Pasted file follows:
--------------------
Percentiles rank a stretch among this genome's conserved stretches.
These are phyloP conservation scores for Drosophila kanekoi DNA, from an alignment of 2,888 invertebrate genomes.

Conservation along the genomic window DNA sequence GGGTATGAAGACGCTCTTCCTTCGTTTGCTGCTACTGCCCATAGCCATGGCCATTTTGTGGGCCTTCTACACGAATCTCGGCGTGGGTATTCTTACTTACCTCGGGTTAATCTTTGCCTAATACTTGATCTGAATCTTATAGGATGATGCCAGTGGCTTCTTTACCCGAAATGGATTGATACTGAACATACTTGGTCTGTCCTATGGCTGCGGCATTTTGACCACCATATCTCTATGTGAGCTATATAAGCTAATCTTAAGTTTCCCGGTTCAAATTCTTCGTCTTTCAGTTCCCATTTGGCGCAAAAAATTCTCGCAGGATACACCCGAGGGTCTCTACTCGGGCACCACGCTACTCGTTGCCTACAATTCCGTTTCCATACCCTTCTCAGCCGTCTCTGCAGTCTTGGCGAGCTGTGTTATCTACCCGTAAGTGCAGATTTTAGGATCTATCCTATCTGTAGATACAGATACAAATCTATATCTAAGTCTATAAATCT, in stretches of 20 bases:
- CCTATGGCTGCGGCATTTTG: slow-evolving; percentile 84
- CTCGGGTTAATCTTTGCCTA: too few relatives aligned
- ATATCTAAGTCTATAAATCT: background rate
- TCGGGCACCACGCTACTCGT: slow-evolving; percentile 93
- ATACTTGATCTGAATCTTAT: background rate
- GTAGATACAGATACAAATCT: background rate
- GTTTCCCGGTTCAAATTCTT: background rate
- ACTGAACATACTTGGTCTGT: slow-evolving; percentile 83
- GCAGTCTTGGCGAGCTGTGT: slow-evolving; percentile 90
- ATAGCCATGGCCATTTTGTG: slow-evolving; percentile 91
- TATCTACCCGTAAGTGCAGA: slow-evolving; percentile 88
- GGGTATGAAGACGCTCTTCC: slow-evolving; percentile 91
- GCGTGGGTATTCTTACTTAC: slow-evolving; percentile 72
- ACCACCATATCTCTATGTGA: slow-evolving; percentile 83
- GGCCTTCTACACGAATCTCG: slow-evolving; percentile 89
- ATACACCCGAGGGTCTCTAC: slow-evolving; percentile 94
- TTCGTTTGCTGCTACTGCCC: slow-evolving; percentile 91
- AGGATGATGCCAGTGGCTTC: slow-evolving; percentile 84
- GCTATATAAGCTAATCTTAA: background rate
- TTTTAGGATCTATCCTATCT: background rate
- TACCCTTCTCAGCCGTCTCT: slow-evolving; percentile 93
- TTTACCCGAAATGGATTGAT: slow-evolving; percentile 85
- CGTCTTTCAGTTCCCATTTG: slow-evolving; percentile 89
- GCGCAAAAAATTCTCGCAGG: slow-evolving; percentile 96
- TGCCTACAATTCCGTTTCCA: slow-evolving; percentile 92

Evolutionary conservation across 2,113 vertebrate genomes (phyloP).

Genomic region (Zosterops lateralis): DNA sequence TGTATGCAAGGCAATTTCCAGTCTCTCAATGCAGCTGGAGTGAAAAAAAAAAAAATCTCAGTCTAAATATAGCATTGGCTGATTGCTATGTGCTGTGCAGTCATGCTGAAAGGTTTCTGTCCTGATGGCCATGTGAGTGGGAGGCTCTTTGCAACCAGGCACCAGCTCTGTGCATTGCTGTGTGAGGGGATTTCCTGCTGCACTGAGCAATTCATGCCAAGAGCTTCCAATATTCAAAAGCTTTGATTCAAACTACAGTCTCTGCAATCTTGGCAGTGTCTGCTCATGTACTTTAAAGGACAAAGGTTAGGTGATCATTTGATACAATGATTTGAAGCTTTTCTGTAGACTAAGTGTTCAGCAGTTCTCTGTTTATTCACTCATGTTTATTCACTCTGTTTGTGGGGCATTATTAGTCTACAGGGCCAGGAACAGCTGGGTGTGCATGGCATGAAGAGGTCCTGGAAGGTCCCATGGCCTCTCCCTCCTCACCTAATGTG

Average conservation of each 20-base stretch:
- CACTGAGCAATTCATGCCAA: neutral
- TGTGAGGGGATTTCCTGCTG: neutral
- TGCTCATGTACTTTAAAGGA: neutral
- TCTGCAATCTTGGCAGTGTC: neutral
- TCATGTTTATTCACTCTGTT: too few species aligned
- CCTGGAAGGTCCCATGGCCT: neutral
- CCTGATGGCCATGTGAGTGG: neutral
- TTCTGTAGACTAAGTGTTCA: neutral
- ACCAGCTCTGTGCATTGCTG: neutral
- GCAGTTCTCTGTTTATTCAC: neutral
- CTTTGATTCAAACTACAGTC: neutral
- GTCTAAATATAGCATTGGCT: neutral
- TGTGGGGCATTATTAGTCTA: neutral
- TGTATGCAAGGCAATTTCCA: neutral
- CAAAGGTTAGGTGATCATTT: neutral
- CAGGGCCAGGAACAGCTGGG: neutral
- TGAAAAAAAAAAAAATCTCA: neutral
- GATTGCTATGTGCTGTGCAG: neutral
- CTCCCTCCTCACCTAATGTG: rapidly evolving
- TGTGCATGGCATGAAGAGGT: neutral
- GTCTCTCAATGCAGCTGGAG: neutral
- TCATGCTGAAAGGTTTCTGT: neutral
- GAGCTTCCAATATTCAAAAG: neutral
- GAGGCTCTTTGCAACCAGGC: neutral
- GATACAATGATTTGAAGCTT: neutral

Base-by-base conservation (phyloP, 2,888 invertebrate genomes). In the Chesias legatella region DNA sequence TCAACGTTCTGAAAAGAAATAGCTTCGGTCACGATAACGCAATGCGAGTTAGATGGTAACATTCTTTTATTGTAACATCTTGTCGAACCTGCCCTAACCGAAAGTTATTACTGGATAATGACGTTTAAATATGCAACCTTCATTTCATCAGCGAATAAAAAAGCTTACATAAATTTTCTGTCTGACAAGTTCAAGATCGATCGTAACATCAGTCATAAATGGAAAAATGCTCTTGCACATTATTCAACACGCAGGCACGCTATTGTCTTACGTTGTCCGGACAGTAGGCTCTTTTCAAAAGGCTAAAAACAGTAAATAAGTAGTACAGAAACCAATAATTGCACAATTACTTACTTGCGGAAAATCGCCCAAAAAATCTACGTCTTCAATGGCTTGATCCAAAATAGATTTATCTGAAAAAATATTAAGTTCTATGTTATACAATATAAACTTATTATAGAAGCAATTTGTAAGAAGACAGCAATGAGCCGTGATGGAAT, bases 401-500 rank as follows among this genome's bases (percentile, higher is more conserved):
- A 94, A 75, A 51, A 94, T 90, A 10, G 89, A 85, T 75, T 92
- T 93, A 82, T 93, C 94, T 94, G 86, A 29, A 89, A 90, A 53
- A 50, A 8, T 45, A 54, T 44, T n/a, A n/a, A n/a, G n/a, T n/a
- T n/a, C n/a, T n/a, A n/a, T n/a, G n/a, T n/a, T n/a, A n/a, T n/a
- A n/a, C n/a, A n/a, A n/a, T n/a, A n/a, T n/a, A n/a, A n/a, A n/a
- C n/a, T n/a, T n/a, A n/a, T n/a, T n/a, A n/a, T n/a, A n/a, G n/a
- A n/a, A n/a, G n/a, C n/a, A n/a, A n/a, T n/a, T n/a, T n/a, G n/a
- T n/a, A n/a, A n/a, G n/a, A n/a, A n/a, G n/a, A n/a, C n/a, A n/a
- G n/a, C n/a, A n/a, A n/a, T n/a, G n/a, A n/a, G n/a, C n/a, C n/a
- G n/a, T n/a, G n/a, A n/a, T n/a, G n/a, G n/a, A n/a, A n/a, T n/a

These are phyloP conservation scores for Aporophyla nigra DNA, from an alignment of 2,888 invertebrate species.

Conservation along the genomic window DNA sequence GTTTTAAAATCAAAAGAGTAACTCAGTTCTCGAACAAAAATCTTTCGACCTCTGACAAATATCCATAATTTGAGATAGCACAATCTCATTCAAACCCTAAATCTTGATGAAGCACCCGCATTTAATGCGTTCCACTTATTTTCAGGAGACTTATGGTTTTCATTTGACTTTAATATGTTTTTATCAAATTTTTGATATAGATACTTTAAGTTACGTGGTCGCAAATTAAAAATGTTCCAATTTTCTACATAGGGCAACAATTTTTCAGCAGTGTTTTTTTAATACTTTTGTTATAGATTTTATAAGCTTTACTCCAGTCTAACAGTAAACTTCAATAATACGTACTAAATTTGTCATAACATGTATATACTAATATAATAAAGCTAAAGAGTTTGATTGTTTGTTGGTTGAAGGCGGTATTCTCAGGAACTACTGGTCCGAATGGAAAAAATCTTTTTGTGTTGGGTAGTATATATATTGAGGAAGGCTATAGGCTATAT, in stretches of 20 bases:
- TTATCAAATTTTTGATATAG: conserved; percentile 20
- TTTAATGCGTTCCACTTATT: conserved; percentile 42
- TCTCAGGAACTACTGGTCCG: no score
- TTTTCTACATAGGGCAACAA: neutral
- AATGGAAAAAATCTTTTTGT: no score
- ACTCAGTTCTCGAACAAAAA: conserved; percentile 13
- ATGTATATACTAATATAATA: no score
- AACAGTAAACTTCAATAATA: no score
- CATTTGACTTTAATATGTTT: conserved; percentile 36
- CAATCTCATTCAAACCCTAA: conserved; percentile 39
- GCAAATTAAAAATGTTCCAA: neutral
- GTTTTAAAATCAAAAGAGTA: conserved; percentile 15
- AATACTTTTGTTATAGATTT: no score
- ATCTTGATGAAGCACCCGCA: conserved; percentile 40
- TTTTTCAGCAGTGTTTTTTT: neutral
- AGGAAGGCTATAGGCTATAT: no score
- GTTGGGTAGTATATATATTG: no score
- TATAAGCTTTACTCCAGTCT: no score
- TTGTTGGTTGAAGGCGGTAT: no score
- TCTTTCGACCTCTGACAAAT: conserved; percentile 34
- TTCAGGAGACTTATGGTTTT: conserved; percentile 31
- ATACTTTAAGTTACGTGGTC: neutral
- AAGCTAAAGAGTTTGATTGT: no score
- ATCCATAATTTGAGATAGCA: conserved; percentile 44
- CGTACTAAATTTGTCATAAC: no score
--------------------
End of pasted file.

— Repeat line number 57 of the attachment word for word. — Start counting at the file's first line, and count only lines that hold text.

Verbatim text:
Base-by-base conservation (phyloP, 2,888 invertebrate genomes). In the Chesias legatella region DNA sequence TCAACGTTCTGAAAAGAAATAGCTTCGGTCACGATAACGCAATGCGAGTTAGATGGTAACATTCTTTTATTGTAACATCTTGTCGAACCTGCCCTAACCGAAAGTTATTACTGGATAATGACGTTTAAATATGCAACCTTCATTTCATCAGCGAATAAAAAAGCTTACATAAATTTTCTGTCTGACAAGTTCAAGATCGATCGTAACATCAGTCATAAATGGAAAAATGCTCTTGCACATTATTCAACACGCAGGCACGCTATTGTCTTACGTTGTCCGGACAGTAGGCTCTTTTCAAAAGGCTAAAAACAGTAAATAAGTAGTACAGAAACCAATAATTGCACAATTACTTACTTGCGGAAAATCGCCCAAAAAATCTACGTCTTCAATGGCTTGATCCAAAATAGATTTATCTGAAAAAATATTAAGTTCTATGTTATACAATATAAACTTATTATAGAAGCAATTTGTAAGAAGACAGCAATGAGCCGTGATGGAAT, bases 401-500 rank as follows among this genome's bases (percentile, higher is more conserved):